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Self-tail recursion optimization in emacs.

branch: master
readme.md

recur-defun and recur-let

TL;DR

This is an extension to elisp which lets you write limited recursion without blowing the stack. Eg:

(recur-defun* my-prod (list &optional (acc 1))
  (if list (recur (cdr list) (* acc (car list)))
      acc))
(my-prod (list 1 2 3 4)) 

Can calculate the product of a list of elements without ever blowing the stack. These forms expand to loops. The recursion is limited to self-recursion.

It is completely stand alone (although it requires cl.el), which is the major improvement over the last version, which required all of my trashy utils.

Context

When I first encountered clojure's limited tail call optimization, in the form of "recur" forms inside functions and loops, I was a bit disappointed. Even though (obviously) I write most of my lisp code in hoary old emacs lisp, I think I lean towards the scheme side of things in a lot of respects, and I like writing functions recursively when possible. Lots of people disagree, but I find this is a clear, concise and error avoiding way of specifying lots of algorithms. I find loops, on the other hand, error prone and ugly for many kinds of tasks, although the Common Lisp Loop Macro is pretty nice for lots of simple cases.

However, if you read the above blog post, you'll notice some nuance to my opinion which eventually made me warm to the recur form in clojure. Since the stack is a limited resource in most programming systems for reasons of optimization, and since tail calls don't grow the stack, and are therefore something like "meta-semantically" different than non-tail calls, I rather like that Clojure forces you to explicitly mark an attempted tail call, and barfs at you if you place it in a non-tail location. This seems like a good idea, even if you lose a bit of elegance in not using the name of the function itself to recur. Reflection on this theme eventually reveals that the real limitation of recur in Clojure is that it only allows self-recursion. A conforming scheme optimizes all tail calls, regardless of their location. In practice, lots of algorithms depend on self-recursion only (but see the Ackerman numbers for a standard counter example of a sort - they are usually computed with several mutually recursive functions), and since the JVM doesn't support complete tail call optimization, recur represents an elegant compromise between slow, trampoline based full optimization, and relying entirely on loops or other ad-hoc iteration techniques.

I promise I am getting somewhere.

Once again I am faced with a comparison between Clojure and Emacs Lisp, because both are Lisps which find themselves living in somewhat primitive run-times. Emacs Lisp is somewhat constrained by legacy considerations (although I don't rightly know why the EL engine doesn't optimize tail calls - if anyone does, please contact me) and frankly, somewhat outmoded design. Clojure, similarly saddled with the JVM, shows considerable insight and care in its design, providing modern, powerful features to a difficult environment. Recur is one such feature.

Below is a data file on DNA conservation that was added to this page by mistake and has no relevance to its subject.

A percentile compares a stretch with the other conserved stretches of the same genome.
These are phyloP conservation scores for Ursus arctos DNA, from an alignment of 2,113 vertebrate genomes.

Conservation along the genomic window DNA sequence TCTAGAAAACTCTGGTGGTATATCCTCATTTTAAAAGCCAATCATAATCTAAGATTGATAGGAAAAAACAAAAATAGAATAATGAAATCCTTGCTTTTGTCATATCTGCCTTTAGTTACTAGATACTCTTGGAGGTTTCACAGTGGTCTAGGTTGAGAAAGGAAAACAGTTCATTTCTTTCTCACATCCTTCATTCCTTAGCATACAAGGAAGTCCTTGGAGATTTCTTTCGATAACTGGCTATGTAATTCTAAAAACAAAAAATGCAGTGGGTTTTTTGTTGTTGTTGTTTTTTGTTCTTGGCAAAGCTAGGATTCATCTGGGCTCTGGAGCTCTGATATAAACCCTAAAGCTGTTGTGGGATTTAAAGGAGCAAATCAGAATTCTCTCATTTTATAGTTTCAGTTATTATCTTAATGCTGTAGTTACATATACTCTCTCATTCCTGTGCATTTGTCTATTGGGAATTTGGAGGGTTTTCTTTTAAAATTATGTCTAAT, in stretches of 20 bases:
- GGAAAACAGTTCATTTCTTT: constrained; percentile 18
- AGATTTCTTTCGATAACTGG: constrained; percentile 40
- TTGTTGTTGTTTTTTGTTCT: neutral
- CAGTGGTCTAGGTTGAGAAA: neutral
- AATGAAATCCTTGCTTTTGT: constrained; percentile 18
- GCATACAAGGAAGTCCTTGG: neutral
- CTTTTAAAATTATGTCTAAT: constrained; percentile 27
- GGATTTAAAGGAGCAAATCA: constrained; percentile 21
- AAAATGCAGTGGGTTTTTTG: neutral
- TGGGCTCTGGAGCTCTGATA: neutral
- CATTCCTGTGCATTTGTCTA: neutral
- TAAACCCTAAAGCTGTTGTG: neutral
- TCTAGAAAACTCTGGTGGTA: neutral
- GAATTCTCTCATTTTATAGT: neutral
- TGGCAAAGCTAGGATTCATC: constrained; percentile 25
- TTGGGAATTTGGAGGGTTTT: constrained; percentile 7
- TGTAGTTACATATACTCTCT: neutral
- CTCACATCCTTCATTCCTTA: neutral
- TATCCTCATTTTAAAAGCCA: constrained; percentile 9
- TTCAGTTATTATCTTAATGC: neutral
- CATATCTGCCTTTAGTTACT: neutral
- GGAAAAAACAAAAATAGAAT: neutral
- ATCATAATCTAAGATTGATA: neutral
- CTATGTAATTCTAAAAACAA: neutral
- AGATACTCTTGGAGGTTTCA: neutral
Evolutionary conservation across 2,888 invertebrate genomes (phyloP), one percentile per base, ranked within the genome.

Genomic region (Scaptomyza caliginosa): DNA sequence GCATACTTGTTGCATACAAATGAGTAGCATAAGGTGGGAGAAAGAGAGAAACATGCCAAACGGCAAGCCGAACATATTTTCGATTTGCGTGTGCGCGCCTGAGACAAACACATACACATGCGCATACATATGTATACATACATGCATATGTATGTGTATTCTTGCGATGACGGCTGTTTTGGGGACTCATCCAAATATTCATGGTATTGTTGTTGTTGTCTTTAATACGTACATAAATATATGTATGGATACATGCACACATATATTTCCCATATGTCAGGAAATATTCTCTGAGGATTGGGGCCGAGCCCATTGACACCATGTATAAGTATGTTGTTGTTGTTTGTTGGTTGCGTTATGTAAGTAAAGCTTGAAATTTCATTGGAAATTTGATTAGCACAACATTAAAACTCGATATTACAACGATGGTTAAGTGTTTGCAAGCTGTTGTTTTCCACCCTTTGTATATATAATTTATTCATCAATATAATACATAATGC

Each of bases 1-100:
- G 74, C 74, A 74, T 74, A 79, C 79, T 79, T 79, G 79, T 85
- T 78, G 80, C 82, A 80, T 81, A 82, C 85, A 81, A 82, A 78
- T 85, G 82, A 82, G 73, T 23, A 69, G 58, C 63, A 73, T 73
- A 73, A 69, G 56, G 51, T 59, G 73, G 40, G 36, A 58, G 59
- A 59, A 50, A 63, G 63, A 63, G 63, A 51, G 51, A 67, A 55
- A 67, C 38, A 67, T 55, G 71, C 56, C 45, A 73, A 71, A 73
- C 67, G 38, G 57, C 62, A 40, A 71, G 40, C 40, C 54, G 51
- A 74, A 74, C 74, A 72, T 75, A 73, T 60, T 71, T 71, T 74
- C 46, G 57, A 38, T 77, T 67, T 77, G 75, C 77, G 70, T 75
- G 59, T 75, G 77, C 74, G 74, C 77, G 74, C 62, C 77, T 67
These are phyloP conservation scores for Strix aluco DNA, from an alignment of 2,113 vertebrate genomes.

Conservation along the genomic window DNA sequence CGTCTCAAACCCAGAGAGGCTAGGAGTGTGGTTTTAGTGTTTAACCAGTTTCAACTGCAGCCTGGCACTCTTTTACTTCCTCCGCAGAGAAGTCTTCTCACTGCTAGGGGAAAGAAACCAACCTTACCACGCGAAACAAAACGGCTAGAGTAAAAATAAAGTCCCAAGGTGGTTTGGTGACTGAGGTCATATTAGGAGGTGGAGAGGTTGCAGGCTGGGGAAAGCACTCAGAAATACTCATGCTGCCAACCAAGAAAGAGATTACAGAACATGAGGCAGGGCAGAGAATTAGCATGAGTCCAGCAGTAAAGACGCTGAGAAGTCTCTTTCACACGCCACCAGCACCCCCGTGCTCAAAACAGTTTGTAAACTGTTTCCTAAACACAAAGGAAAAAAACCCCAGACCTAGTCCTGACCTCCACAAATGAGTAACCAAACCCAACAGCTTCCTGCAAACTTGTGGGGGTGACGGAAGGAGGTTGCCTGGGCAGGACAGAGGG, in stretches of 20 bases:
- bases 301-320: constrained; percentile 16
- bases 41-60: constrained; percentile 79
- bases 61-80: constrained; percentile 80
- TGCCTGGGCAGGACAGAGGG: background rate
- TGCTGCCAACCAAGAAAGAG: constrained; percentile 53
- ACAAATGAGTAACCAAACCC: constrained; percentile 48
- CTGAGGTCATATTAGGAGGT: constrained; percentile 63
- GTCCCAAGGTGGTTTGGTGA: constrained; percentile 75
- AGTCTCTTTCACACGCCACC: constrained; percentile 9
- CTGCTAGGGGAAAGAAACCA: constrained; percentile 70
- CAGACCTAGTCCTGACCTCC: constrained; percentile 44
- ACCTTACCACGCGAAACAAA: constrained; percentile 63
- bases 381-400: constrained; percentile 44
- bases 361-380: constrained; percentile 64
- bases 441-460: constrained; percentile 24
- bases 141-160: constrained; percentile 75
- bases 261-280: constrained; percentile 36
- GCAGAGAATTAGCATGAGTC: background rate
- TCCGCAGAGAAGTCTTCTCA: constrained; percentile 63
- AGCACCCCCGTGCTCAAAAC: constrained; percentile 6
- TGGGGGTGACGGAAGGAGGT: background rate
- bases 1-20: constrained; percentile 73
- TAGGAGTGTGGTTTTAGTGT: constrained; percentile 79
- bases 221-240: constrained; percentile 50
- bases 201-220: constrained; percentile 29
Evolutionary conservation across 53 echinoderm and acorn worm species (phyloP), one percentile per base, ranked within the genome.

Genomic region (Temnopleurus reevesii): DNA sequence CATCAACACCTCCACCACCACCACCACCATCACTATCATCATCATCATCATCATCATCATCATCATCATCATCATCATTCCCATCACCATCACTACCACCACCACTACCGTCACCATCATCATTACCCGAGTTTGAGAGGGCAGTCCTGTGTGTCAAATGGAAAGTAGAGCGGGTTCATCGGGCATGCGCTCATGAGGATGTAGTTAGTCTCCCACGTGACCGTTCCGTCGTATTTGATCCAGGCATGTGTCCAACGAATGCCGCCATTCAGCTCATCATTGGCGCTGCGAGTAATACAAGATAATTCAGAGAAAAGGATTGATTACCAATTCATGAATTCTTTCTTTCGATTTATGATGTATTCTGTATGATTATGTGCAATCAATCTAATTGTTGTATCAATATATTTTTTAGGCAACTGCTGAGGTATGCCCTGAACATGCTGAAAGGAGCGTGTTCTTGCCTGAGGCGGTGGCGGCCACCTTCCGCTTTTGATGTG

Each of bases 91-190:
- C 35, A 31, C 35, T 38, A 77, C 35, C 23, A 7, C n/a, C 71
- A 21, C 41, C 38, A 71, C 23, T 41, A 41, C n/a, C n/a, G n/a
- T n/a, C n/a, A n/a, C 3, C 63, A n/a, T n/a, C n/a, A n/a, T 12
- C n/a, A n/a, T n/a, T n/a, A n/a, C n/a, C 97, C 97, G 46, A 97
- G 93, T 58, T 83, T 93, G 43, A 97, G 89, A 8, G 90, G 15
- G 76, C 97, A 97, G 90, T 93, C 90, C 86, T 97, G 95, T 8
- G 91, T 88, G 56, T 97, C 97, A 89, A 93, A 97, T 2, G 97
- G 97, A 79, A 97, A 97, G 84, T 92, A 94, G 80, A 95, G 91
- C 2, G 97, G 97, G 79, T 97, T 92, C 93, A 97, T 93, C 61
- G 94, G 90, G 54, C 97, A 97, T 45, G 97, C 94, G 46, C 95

I wanted to add this capability to Emacs Lisp because I kept running into places in other projects where I was writing big, gross loops where a recursive implementation would have been easier to write and read. Technically, I've already done this since I've ported all of Clojure's defn and loop\let destructuring bind forms into Elisp, and these forms provide for the use of the recur keyword without growing the stack. Read about those features here. However, the "Clojure-like emacs" project was one of my first very large forays into Emacs Lisp and Programming Language Implementation, and even though I frequently use it, it is a little slow (unless one byte-compiles it) and frightening to use. The implementation is crufty and needs an overhaul.

So I decided I'd re-implement the features I wanted in a more Emacs Lisp flavored way. This library provides those features in two forms. One is a recur-let form which allows recursive calls on a let's binding forms, similar to Scheme's named-let feature. The other is a recur-defun* form, which allows you to declare a function (with a common lisp-like lambda-list) which can recur to itself using the recur keyword. Neither forms grow the stack during their pseudo-recursion. It is quite possible to write infinite loops, for instance.

Examples Are In Order

Here is an example of recur-let

(require 'recur)
(recur-let ((x 0))
  (if (< x 10) (recur (+ x 1)) x))

This evaluates to 10.

Here is an example of recur-defun*

(recur-defun* my-prod (list &optional (acc 1))
  (if list (recur (cdr list) (* acc (car list)))
      acc))
(my-prod (list 1 2 3 4)) 

The second form evaluates, as it should, to 24. (Thanks to Joseph Gay for the correction).

Conclusions

This implementation is much, much simpler than the implementation associated with defn and its kin from my clojure library. Although this is a very early version, I think the library is stable enough to use for real things.

Most of the complexity here was not even related to the implementation of recursion itself, but with parsing lambda-lists, for which emacs seems to have no native functions. I am sure I could have used some piece of cl.el code, but a cursory search didn't reveal anything.

Most of the code is commented. I hope someone out there finds this useful. If you are interested in code-walking macros, this might be a good example to get a sense for how they work and what they do. The critical part of this implementation is a codewalker which searches for recur and expands it appropriately or throws an error if we aren't in tail position.

Thanks for reading!

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